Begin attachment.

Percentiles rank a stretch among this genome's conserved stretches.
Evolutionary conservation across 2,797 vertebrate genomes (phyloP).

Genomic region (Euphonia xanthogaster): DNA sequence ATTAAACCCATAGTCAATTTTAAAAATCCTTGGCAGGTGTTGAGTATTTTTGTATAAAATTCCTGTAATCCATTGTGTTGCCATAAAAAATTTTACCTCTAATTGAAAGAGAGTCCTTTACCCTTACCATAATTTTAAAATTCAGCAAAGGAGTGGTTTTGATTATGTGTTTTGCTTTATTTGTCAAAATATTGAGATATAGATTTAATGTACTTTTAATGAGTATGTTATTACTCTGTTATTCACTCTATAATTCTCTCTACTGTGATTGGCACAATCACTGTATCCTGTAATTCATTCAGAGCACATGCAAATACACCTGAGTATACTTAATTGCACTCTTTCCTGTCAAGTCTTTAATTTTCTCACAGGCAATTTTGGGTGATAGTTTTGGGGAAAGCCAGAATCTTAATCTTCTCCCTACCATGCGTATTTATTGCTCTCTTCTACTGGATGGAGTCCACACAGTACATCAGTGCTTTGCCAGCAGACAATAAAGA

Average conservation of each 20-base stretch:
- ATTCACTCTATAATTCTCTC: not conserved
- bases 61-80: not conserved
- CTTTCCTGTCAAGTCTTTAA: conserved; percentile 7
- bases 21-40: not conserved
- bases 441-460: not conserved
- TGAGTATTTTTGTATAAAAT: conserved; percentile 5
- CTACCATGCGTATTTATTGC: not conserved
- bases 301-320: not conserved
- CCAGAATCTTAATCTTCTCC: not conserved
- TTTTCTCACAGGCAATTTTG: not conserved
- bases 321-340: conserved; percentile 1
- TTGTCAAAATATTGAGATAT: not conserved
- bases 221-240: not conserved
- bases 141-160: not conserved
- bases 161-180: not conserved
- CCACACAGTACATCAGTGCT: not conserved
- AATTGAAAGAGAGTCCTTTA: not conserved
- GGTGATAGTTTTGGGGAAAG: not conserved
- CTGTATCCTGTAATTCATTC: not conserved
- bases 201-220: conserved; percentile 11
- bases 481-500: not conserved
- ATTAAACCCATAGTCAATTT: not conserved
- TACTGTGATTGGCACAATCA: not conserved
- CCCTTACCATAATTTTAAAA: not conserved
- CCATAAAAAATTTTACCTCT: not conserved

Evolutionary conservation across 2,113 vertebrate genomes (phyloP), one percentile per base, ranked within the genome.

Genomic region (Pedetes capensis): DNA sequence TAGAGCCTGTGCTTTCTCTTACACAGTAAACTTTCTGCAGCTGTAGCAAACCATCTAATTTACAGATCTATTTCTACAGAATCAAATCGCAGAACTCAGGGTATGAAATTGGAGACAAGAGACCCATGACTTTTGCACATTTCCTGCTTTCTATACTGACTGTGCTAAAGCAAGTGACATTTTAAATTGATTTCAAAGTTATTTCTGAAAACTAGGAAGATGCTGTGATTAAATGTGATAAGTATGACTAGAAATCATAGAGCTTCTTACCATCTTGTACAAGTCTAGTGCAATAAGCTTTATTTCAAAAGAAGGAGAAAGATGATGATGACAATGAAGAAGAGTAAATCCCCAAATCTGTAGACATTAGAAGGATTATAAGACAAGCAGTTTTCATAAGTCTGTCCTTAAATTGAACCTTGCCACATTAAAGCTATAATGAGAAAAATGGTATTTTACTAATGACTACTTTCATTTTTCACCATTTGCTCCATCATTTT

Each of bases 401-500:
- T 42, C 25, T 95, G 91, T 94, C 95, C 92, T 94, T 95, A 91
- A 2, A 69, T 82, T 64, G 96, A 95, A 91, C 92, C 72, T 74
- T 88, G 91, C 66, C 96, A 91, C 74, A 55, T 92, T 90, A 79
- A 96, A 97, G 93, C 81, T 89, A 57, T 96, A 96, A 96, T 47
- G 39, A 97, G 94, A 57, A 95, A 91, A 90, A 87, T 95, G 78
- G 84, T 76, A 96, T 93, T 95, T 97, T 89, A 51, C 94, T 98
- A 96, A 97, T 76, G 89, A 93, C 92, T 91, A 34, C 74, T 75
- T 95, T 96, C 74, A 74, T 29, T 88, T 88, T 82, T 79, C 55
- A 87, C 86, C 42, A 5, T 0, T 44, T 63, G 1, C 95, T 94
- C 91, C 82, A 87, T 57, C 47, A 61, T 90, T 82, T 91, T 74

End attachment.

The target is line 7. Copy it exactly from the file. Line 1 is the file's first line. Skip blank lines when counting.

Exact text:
- CTTTCCTGTCAAGTCTTTAA: conserved; percentile 7